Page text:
New Web Font Services Expand Choices
In my previous post on using real fonts on the web, I highlighted a few web font service bureaus. These services seem to be proliferating like rabbits, and in this post I’ll mention a few more.
WebINK has a great interactive interface that allows you to preview any font, using either their sample text or any text that you enter. You can also adjust the type size, leading, and character spacing in the preview.
You pick your fonts and add them to a ‘type drawer.’ Then you specify what domains should be allowed to access the fonts, choose a pricing plan (price varies based on the number of accesses per month and the typefaces you choose), and the site provides the CSS that you include in your stylesheet.
You can use as many fonts as you’d like for up to 30 days as a free trial.
Fonts.com, operated by Monotype Imaging, has a webfonts service in private beta.
The Fonts.com service will be of particular interest because of the library of more than 7,000 fonts it will offer, from big-name, traditional foundries such as Linotype, Monotype, and ITC. Most of the other web font service bureaus have fonts from smaller foundries; while there are lots of great fonts from smaller foundries, if you want traditional fonts such as Helvetica, Frutiger, and Univers, Fonts.com will be the only source.
Webtype is another web font service bureau. It is a partnership between The Font Bureau, Ascender Corp, Roger Black, Petr van Blokland, and DevBridge. Fonts come from The Font Bureau, Ascender, Microsoft, and Monotype.
Webtype uses the same approach as Fontdeck and Kernest, described in my previous post. After choosing your fonts on the Webtype site, it provides you with a link to a stylesheet, which you link into your pages like any other stylesheet. Then you can reference the fonts by name in your CSS rules.
A New Pricing Model for Fonts
Along with this new technology approach of fonts as a service comes a new pricing model. Instead of having to purchase fonts, you essentially are renting them. You’re getting not just the use of the font, but also the system that delivers the font files and takes care of providing the variety of formats needed by different browsers.
In the short term, especially for low-traffic sites, the new model is dramatically less expensive. You can get quality fonts, including Omnes, from WebINK for as little as $1.99/month (for 1 GByte/month of font bandwidth), or $5.99/month for 3 Gbytes/month. A desktop license for Omnes Pro, by comparison, is $229.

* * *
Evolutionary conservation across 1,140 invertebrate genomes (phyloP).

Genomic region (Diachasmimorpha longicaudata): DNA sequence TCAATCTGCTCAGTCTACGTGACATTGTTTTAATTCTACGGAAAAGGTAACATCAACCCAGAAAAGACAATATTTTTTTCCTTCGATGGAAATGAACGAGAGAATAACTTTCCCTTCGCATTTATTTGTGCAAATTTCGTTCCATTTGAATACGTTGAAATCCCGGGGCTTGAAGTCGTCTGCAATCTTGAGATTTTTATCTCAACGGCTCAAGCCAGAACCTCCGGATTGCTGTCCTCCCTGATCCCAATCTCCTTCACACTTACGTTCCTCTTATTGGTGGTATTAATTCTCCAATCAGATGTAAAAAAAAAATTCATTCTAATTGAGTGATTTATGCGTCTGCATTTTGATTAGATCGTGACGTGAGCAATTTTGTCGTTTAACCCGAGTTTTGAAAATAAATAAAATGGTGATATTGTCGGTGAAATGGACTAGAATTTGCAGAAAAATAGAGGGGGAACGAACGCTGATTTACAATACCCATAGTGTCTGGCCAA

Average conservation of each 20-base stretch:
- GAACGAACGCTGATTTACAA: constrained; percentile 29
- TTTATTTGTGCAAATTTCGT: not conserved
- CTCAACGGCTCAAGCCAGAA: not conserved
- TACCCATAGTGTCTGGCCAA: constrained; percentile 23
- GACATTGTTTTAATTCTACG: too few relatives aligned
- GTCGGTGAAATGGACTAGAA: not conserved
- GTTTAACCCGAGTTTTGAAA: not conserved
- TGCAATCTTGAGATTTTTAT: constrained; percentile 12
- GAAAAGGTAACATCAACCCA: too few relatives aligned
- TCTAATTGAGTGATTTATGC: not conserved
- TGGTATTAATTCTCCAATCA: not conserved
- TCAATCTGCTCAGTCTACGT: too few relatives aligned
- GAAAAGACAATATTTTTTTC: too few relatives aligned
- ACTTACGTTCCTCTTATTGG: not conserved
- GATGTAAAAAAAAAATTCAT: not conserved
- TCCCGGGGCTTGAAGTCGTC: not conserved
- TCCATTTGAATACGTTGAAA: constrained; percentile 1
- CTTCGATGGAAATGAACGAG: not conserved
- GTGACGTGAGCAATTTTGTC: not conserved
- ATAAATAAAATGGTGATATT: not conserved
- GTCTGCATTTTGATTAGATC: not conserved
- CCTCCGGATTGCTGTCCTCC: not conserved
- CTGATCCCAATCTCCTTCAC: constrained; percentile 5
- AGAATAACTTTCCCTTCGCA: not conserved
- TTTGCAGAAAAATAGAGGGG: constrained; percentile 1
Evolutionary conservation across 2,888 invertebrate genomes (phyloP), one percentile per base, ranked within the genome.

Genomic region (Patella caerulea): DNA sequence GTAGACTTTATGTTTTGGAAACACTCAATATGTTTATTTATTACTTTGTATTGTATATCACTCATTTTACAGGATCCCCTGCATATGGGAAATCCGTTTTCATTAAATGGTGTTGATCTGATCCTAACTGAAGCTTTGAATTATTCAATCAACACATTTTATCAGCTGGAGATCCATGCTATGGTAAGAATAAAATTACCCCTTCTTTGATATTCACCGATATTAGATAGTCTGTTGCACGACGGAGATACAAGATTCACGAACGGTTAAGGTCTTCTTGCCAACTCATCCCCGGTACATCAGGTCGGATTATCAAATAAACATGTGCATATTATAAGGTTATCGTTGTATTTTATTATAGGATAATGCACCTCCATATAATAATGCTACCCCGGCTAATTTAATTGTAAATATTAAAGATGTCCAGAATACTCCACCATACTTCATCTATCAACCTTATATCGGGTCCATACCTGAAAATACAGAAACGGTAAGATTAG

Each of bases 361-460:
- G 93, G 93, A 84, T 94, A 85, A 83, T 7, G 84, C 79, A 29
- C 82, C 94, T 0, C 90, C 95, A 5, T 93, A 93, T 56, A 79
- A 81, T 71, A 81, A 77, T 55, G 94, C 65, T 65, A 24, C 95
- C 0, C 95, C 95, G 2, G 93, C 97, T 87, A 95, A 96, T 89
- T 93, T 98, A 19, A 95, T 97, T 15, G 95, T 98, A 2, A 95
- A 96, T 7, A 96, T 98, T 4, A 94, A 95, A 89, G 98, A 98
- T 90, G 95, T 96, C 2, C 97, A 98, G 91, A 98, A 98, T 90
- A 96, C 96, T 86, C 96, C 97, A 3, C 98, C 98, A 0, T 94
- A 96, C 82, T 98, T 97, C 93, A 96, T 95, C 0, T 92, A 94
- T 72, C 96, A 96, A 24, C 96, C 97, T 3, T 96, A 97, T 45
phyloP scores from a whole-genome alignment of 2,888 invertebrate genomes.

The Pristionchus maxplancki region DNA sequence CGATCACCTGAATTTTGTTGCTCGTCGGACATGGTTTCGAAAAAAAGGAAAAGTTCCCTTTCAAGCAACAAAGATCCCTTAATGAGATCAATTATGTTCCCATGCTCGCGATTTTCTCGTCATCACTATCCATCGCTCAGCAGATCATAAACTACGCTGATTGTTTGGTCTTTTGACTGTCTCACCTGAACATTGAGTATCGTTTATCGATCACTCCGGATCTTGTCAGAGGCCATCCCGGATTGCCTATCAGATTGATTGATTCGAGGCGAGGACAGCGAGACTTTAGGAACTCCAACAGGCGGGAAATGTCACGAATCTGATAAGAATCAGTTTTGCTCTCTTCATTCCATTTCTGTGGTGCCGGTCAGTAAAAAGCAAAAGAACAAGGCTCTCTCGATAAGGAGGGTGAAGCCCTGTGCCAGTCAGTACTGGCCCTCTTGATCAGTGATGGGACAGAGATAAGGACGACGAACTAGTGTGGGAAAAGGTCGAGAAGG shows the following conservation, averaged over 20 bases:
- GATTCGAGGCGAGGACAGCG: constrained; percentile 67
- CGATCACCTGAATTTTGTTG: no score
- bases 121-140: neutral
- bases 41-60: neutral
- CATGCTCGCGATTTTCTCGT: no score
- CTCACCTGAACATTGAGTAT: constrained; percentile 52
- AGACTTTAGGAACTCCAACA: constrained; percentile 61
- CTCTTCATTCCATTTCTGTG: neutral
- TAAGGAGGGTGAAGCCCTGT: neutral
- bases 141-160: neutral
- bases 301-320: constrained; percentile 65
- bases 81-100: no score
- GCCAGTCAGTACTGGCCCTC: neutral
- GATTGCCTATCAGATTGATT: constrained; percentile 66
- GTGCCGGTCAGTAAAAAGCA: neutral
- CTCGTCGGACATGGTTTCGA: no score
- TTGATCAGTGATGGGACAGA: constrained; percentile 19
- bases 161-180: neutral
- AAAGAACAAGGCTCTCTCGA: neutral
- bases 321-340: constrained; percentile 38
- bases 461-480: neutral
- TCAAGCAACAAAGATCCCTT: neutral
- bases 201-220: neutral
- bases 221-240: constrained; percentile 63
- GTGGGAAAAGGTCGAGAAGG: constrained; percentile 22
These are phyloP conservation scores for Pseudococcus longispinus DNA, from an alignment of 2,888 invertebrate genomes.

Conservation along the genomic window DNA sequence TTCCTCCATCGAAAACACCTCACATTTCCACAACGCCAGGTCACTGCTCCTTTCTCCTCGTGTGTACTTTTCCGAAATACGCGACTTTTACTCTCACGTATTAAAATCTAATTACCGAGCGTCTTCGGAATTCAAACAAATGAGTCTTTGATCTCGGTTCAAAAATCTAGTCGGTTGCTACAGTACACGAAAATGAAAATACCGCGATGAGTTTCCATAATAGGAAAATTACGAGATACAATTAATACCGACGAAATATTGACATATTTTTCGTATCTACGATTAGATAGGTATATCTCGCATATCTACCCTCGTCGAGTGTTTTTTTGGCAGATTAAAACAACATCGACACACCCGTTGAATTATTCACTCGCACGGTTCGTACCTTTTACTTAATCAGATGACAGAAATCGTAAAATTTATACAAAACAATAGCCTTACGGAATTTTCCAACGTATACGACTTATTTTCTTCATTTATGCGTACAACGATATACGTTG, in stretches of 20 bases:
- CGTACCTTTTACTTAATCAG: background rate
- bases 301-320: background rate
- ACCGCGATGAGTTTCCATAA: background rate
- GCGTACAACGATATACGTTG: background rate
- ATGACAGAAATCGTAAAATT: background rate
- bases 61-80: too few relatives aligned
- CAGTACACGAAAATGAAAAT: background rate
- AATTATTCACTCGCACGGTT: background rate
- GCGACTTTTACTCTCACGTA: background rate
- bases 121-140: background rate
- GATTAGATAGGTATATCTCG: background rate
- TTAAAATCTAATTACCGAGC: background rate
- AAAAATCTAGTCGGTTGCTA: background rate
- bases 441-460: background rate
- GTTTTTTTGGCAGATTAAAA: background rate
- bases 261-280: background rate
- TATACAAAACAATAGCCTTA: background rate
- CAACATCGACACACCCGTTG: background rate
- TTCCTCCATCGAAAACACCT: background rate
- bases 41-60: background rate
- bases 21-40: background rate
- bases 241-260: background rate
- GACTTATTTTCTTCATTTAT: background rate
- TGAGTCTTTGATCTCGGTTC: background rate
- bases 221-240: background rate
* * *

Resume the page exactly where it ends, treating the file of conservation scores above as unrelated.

On the other hand, since the pricing models are traffic-based, if you have a high-traffic site the web service bureaus can be significantly more expensive than purchasing a font outright. For 80 GBytes/month, you’ll pay $39.99/month, or about $480 per year. You are getting quite a bit of bandwidth in the bargain that you would otherwise have to pay for at your primary web host, but these prices are far higher than generic bandwidth costs. Since many typefaces aren’t licensed for use on web sites through other means, however, you may be stuck if you really want a particular font.
With a service bureau, you keep paying year after year. In the long term, using a service bureau may be dramatically more expensive than purchasing fonts (if you have that option). For a site with 600,000 visitors per month, for example, Webtype fonts typically cost $105 to $140 per year—and that is for each weight and style of the font. If you need regular, bold, italic, and bold italic, you could be paying $560 per year for a single typeface.
Typekit, in contrast, does not charge per font weight or style; or even per typeface; you get all the fonts you want for $99.99/year for up to 1,000,000 pageviews per month.
Another variable is the number of web sites on which you can use the fonts. Some services allow you to specify as many domains as you’d like; others price per domain, or allow a limited number of domains. This makes comparing costs especially tricky if you are working with multiple sites.
We are in the very early days of web fonts and web font service bureaus, and it will take time for the pricing models to settle down. This will be a very competitive market. Owners of the highest-quality fonts will no doubt be able to charge a premium, just as they have been able to do for one-time font sales, but relatively standardized pricing is likely to emerge as the market matures.
Topics: Web Design